The McDuffie Mirror


Top Stories
Subscribe Today!
Quick Hits
    · Home
· Subscribe
· Contact Us
· Archive
· Subscribe
    · News
· Business
· Opinion
· Schools
    · Sports
    · Community
· Obituaries
· Weddings
· Engagements
· Births
· Anniversaries
· Submit Event

· Search Legal Ads


E-mail this story Printer-friendly version

Home gardeners should be mindful of pollination

Some vegetables require cross-pollination by insects before any fruits are formed. Other vegetables, while not requiring bees for pollination, will produce better yields if insects are present. It is not necessary to have bees present on any of the leafy vegetables since a fruit is not desired. Yields of bell pepper and eggplant may be improved by bees. Beans and tomatoes are self-pollinating, and bees are not required for fruit to form.

Home gardeners should avoid spraying and dusting insecticides when bees are present. If an insecticide is used, try to avoid concentrating the insecticide in the blooms. On some vegetables it may be possible to avoid spraying the blooms altogether.

Cucumbers and all of their relatives, gherkin, pumpkin, casaba, crenshaw, honeydew, cantaloupe, watermelon, pumpkins and all types of squash and gourds require cross-pollination by bees or other insects for fruit to develop since separate male and female blooms are produced on the same plant. Conditions unfavorable for insect activity can reduce fruit set. Male blooms appear a few days before the female blooms are seen. During unfavorable conditions the male bloom will abort before the female bloom is pollinated. This condition usually corrects itself when weather conditions change from cool to warm weather and conditions for bee flights improve.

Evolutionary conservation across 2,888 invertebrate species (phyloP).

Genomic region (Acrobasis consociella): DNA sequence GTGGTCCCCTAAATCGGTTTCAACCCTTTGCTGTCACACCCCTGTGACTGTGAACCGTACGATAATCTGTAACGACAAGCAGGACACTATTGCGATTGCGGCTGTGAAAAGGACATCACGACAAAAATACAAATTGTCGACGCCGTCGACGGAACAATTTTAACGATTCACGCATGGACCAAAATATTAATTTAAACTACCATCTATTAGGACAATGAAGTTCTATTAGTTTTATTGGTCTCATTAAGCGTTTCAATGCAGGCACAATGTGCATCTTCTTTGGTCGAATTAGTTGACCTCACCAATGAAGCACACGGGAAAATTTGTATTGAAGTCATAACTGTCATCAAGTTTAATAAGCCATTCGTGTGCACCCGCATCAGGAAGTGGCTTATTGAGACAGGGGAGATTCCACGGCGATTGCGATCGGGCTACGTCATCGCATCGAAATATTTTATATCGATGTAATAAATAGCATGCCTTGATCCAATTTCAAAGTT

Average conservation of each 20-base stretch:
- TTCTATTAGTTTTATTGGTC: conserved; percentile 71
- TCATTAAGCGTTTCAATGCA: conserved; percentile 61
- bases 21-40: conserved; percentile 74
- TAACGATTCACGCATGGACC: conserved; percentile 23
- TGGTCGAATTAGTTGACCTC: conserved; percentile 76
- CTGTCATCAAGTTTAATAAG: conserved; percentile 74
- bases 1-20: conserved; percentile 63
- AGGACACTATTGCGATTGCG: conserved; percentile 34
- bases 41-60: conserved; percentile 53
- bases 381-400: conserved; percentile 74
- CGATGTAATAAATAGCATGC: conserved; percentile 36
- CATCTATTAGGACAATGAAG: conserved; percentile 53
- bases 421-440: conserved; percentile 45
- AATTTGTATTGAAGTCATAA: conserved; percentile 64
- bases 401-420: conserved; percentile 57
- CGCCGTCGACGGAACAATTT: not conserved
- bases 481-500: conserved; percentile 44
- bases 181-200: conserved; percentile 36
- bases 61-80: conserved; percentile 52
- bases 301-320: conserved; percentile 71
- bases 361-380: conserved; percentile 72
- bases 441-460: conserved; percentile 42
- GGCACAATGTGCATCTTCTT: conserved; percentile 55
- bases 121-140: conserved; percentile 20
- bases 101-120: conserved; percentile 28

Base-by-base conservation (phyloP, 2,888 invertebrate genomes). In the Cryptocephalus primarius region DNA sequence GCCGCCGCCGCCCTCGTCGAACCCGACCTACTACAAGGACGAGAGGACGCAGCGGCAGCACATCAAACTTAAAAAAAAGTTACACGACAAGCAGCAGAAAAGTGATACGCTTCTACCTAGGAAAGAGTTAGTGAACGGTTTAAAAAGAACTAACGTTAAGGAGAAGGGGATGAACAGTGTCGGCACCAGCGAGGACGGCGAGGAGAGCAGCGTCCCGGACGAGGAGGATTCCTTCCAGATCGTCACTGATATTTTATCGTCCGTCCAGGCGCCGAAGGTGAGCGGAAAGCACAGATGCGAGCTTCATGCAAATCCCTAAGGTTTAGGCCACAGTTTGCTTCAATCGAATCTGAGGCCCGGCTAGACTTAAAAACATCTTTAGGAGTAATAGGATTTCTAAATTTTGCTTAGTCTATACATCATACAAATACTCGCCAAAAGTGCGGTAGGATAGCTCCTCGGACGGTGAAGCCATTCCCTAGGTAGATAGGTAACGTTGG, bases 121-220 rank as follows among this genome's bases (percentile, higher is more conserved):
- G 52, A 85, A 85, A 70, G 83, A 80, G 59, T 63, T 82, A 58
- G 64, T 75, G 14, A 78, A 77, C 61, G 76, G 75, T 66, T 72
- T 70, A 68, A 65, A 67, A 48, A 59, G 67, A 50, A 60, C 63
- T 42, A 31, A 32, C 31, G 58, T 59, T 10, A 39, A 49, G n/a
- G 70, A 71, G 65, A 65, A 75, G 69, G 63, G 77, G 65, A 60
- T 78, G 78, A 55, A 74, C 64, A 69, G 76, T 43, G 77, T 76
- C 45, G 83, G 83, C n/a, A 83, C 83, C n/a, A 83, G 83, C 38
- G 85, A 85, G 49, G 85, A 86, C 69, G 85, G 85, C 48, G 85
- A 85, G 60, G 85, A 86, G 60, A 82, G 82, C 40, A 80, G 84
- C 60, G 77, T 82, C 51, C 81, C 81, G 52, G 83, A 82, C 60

A common complaint of home gardeners is that various vegetables produce blooms which fall off and do not produce fruit. High rates of nitrogen fertilizer applied too early in the season can cause blooms to abort. Bloom drop is a fairly common occurrence during periods of cool weather (below 55 degrees F at night) and high rainfall. These conditions are also not favorable for bee activity, and pollination by insects is reduced. Some garden centers sell products which claim to help plants hold the blooms, but these products cannot always eliminate bloom drop during unfavorable weather.

Okra blooms not pollinated by insects must depend on self-pollination. When humidity is high, okra pollen is sticky and does not shake off easily. If okra blooms are not pollinated the same day they open, the bloom will fall off without producing an okra pod.



Web posted on Thursday, April 26, 2007













© 2011 The McDuffie Mirror. Contact the .
View our .